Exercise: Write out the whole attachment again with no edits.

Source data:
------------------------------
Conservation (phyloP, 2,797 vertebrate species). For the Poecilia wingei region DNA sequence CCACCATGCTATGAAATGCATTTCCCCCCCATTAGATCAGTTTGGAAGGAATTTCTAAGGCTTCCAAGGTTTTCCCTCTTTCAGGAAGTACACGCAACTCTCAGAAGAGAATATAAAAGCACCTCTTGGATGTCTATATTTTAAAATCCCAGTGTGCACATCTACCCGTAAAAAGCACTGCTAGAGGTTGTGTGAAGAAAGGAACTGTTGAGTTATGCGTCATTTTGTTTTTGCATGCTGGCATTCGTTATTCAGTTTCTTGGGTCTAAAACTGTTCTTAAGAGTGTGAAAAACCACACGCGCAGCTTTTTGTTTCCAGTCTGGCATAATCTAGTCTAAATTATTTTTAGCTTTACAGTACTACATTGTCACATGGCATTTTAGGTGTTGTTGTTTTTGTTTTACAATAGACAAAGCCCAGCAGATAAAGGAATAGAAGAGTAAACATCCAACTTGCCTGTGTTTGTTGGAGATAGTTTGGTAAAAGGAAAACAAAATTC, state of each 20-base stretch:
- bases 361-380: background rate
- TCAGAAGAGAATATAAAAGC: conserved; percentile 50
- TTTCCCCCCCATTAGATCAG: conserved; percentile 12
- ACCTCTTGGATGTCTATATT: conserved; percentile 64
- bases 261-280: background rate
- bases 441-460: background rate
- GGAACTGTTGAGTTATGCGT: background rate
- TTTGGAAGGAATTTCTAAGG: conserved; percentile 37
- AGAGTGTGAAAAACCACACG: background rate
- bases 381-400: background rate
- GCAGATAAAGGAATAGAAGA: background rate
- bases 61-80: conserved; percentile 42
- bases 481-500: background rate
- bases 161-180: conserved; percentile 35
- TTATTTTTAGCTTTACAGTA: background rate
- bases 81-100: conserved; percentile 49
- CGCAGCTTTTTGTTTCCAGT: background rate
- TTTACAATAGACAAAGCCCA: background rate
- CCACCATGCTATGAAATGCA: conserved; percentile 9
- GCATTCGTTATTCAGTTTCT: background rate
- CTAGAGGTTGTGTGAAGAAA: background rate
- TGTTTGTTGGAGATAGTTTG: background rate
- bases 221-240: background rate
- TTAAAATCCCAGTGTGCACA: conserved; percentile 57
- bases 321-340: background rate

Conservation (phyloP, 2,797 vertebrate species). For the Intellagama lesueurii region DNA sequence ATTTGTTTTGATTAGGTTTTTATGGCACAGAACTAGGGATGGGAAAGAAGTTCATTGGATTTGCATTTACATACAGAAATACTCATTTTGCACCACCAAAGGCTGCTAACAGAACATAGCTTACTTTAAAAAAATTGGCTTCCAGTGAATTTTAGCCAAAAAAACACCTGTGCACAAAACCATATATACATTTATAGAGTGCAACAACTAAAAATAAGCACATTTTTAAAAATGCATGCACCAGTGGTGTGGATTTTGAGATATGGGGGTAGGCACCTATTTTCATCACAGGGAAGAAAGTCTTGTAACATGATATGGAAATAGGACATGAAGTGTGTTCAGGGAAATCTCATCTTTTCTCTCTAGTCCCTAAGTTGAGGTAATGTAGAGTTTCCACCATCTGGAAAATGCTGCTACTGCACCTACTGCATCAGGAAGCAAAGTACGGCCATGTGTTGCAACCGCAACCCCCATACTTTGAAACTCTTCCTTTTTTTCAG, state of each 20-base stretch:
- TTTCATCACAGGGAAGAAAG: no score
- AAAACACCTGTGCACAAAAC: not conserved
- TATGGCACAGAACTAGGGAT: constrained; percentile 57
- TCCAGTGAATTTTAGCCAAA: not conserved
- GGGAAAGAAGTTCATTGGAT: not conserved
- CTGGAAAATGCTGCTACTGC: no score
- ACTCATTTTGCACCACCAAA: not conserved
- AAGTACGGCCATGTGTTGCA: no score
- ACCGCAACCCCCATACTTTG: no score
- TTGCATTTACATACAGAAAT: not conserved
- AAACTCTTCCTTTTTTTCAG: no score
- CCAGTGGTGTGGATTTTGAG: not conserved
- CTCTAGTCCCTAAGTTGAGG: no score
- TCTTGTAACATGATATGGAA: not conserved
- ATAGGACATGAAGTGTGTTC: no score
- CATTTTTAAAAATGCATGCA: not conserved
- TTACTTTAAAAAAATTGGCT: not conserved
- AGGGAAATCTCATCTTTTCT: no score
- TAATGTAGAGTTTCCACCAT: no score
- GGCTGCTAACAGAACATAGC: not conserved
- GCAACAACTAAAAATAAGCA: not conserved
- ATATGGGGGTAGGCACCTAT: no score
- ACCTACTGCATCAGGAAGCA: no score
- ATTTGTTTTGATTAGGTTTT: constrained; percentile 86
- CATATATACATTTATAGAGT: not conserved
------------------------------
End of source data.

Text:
Conservation (phyloP, 2,797 vertebrate species). For the Poecilia wingei region DNA sequence CCACCATGCTATGAAATGCATTTCCCCCCCATTAGATCAGTTTGGAAGGAATTTCTAAGGCTTCCAAGGTTTTCCCTCTTTCAGGAAGTACACGCAACTCTCAGAAGAGAATATAAAAGCACCTCTTGGATGTCTATATTTTAAAATCCCAGTGTGCACATCTACCCGTAAAAAGCACTGCTAGAGGTTGTGTGAAGAAAGGAACTGTTGAGTTATGCGTCATTTTGTTTTTGCATGCTGGCATTCGTTATTCAGTTTCTTGGGTCTAAAACTGTTCTTAAGAGTGTGAAAAACCACACGCGCAGCTTTTTGTTTCCAGTCTGGCATAATCTAGTCTAAATTATTTTTAGCTTTACAGTACTACATTGTCACATGGCATTTTAGGTGTTGTTGTTTTTGTTTTACAATAGACAAAGCCCAGCAGATAAAGGAATAGAAGAGTAAACATCCAACTTGCCTGTGTTTGTTGGAGATAGTTTGGTAAAAGGAAAACAAAATTC, state of each 20-base stretch:
- bases 361-380: background rate
- TCAGAAGAGAATATAAAAGC: conserved; percentile 50
- TTTCCCCCCCATTAGATCAG: conserved; percentile 12
- ACCTCTTGGATGTCTATATT: conserved; percentile 64
- bases 261-280: background rate
- bases 441-460: background rate
- GGAACTGTTGAGTTATGCGT: background rate
- TTTGGAAGGAATTTCTAAGG: conserved; percentile 37
- AGAGTGTGAAAAACCACACG: background rate
- bases 381-400: background rate
- GCAGATAAAGGAATAGAAGA: background rate
- bases 61-80: conserved; percentile 42
- bases 481-500: background rate
- bases 161-180: conserved; percentile 35
- TTATTTTTAGCTTTACAGTA: background rate
- bases 81-100: conserved; percentile 49
- CGCAGCTTTTTGTTTCCAGT: background rate
- TTTACAATAGACAAAGCCCA: background rate
- CCACCATGCTATGAAATGCA: conserved; percentile 9
- GCATTCGTTATTCAGTTTCT: background rate
- CTAGAGGTTGTGTGAAGAAA: background rate
- TGTTTGTTGGAGATAGTTTG: background rate
- bases 221-240: background rate
- TTAAAATCCCAGTGTGCACA: conserved; percentile 57
- bases 321-340: background rate

Conservation (phyloP, 2,797 vertebrate species). For the Intellagama lesueurii region DNA sequence ATTTGTTTTGATTAGGTTTTTATGGCACAGAACTAGGGATGGGAAAGAAGTTCATTGGATTTGCATTTACATACAGAAATACTCATTTTGCACCACCAAAGGCTGCTAACAGAACATAGCTTACTTTAAAAAAATTGGCTTCCAGTGAATTTTAGCCAAAAAAACACCTGTGCACAAAACCATATATACATTTATAGAGTGCAACAACTAAAAATAAGCACATTTTTAAAAATGCATGCACCAGTGGTGTGGATTTTGAGATATGGGGGTAGGCACCTATTTTCATCACAGGGAAGAAAGTCTTGTAACATGATATGGAAATAGGACATGAAGTGTGTTCAGGGAAATCTCATCTTTTCTCTCTAGTCCCTAAGTTGAGGTAATGTAGAGTTTCCACCATCTGGAAAATGCTGCTACTGCACCTACTGCATCAGGAAGCAAAGTACGGCCATGTGTTGCAACCGCAACCCCCATACTTTGAAACTCTTCCTTTTTTTCAG, state of each 20-base stretch:
- TTTCATCACAGGGAAGAAAG: no score
- AAAACACCTGTGCACAAAAC: not conserved
- TATGGCACAGAACTAGGGAT: constrained; percentile 57
- TCCAGTGAATTTTAGCCAAA: not conserved
- GGGAAAGAAGTTCATTGGAT: not conserved
- CTGGAAAATGCTGCTACTGC: no score
- ACTCATTTTGCACCACCAAA: not conserved
- AAGTACGGCCATGTGTTGCA: no score
- ACCGCAACCCCCATACTTTG: no score
- TTGCATTTACATACAGAAAT: not conserved
- AAACTCTTCCTTTTTTTCAG: no score
- CCAGTGGTGTGGATTTTGAG: not conserved
- CTCTAGTCCCTAAGTTGAGG: no score
- TCTTGTAACATGATATGGAA: not conserved
- ATAGGACATGAAGTGTGTTC: no score
- CATTTTTAAAAATGCATGCA: not conserved
- TTACTTTAAAAAAATTGGCT: not conserved
- AGGGAAATCTCATCTTTTCT: no score
- TAATGTAGAGTTTCCACCAT: no score
- GGCTGCTAACAGAACATAGC: not conserved
- GCAACAACTAAAAATAAGCA: not conserved
- ATATGGGGGTAGGCACCTAT: no score
- ACCTACTGCATCAGGAAGCA: no score
- ATTTGTTTTGATTAGGTTTT: constrained; percentile 86
- CATATATACATTTATAGAGT: not conserved